NEW YORK (CNS) — Not that the intended core audience of children is likely to notice, but many of the adults who take them will find that there’s something oddly mechanical and even maladroit about “Sonic the Hedgehog” (Paramount).
The story, based on the titular Sega video game character (voice of Ben Schwartz), relies on the hyperactive animal’s lightning velocity and ability to duck hazards tossed in his way by mad scientist Dr. Robotnick (Jim Carrey), who wants to use Sonic for experiments.
Onto this mix of animation and live-action has been larded considerable sentiment in the form of a subplot involving Sonic’s improbable yearning to belong to a real human family.
As in the original, Sonic is equipped with a satchel of gold rings that enable him to magically transport to different venues and even planets. Thus, at the beginning of the story, he places himself in rural Green Hills, Montana, where he can hide out from the danger of his homeworld.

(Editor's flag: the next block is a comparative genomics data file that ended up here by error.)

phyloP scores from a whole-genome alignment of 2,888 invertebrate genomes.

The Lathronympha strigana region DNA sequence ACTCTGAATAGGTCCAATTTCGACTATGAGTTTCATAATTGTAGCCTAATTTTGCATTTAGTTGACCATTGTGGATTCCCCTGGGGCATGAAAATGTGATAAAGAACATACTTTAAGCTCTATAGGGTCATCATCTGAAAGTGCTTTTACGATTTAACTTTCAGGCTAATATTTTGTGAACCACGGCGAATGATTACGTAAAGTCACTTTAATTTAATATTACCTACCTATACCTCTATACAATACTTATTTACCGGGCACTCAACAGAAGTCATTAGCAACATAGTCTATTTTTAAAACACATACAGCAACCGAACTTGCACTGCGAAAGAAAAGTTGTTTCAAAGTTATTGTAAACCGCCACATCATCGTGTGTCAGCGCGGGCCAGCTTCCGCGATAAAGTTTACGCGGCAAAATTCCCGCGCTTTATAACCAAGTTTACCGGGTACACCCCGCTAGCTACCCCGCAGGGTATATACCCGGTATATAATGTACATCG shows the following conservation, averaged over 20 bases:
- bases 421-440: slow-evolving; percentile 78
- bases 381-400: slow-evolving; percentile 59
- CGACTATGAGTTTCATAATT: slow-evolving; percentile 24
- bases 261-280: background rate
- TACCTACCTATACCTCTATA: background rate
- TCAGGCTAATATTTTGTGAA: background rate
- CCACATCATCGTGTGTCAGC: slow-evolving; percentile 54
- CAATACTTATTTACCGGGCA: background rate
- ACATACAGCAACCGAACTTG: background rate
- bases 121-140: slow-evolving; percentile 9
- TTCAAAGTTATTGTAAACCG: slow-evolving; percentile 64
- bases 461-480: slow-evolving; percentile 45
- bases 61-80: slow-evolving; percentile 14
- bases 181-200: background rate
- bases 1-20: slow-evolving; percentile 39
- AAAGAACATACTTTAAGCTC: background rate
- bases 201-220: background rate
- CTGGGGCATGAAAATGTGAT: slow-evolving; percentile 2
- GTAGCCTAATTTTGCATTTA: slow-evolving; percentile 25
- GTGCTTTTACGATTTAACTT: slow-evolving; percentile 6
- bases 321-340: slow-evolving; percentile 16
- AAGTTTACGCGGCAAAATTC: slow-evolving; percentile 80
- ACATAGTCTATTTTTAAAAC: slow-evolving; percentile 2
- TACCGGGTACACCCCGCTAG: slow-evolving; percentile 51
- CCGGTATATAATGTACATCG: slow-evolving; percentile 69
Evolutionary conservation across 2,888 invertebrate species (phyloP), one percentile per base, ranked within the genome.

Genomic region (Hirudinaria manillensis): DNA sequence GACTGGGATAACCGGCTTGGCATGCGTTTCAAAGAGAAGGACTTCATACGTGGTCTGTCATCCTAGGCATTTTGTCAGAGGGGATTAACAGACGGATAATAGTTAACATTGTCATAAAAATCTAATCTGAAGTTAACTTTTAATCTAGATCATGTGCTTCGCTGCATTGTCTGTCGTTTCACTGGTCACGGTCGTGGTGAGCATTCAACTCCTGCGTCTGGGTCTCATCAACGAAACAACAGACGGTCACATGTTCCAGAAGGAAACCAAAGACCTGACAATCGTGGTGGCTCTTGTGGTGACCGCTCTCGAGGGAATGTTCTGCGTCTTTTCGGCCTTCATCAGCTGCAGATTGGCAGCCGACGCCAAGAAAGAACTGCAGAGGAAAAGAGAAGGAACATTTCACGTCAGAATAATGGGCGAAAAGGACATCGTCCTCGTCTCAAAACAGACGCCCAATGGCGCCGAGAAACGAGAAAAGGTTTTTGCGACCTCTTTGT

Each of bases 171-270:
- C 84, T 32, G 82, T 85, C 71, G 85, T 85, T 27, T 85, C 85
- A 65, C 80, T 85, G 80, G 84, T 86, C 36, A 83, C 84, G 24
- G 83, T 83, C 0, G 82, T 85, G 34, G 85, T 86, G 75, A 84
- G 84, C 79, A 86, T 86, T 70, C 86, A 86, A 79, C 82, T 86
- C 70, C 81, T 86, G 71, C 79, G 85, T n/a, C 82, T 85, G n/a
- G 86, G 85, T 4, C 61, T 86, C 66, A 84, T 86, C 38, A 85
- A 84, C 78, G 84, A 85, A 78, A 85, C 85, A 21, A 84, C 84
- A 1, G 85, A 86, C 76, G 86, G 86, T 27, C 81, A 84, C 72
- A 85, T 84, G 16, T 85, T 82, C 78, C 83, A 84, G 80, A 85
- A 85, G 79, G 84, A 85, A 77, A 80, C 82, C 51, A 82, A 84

Sonic, who in this format resembles a tall plush toy, enjoys the quiet, idyllic lifestyle, but he’s lonely. He befriends the local sheriff, Tom (James Marsden), only to become crestfallen when he learns that Tom has accepted a new job as a San Francisco police officer, where he can begin a new life with his fiancee, Maddie (Tika Sumpter).
Through a mishap, Sonic ends up sending his bag of rings to a skyscraper rooftop in the City by the Bay. He can zoom there and back in mere seconds, of course, but prefers the companionship of a long road trip in Tom’s pickup truck. Along the way to a predictable happy ending, he incites a bar fight and is chased by Dr. Robotnick and his flotilla of drones and weaponry.
Director Jeff Fowler and screenwriters Patrick Casey and Josh Miller haven’t given the title character much to do other than speed around — sometimes so fast, he appears to slow down time. This doesn’t exactly constitute original comedy gold, but children should find some level of fascination.
The film contains intense action sequences and a single scatological reference. The Catholic News Service classification is A-II – adults and adolescents. The Motion Picture Association rating is PG — parental guidance suggested. Some material may not be suitable for children.
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